Chances are that when a band abandons the folksy nuances that contributed to their uniqueness and helped define their sound they tend to drift into obscurity, which either renders them insignificant or leads to their demise (witness Horslips, Waterboys, Big Country, the Drovers, et al.). Thankfully, this is not the case with Eden Burning. In fact Brink is their best produced album. Built upon their earlier sound, it allows them to establish themselves even more distinctly. Thanks are due in part to lead guitarist Paul Northup's growth as a singer and lyricist, but also contributing is Eden Burning's realization that they possess traits that are now theirs (albeit slightly reminiscent of certain predecessors). The attention-getting opener "Deep Blue Sea," with its alternating electric-acoustic guitar and whimsical harmonica, is a bold proclamation that they are a changed band. Songs like "Wrap It Up," the Aztec Camera-tinged "Another Country," and the John Wesley Harding-esque "Big Regret" further emphasize Eden Burning's brighter and deeper presence.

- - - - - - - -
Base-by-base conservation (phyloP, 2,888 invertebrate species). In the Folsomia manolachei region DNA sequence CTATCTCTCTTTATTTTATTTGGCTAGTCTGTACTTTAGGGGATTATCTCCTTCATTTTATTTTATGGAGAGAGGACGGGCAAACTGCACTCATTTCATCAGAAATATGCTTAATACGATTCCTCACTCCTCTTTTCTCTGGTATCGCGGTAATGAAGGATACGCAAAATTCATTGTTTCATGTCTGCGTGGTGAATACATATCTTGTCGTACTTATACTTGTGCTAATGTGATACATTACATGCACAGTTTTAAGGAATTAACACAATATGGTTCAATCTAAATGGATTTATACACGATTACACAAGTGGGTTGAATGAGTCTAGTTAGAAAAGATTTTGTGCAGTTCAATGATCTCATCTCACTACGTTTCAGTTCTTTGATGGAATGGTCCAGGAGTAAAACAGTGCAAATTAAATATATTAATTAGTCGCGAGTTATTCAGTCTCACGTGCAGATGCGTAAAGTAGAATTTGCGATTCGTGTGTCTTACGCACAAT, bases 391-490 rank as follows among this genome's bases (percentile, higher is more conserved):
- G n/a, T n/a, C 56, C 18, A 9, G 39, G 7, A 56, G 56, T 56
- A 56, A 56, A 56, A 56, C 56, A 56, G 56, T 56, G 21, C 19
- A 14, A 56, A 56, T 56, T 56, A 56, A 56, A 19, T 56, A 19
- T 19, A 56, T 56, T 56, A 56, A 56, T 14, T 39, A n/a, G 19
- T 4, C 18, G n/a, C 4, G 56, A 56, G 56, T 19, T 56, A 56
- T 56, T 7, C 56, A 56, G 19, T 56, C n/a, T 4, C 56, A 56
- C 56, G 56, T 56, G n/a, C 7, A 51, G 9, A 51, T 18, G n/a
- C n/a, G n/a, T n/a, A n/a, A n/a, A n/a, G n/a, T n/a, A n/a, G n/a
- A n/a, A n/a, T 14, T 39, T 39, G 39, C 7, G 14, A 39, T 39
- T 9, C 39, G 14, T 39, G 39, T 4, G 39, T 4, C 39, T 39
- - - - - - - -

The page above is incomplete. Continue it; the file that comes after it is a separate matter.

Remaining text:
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AllMusic Review by Dave Sleger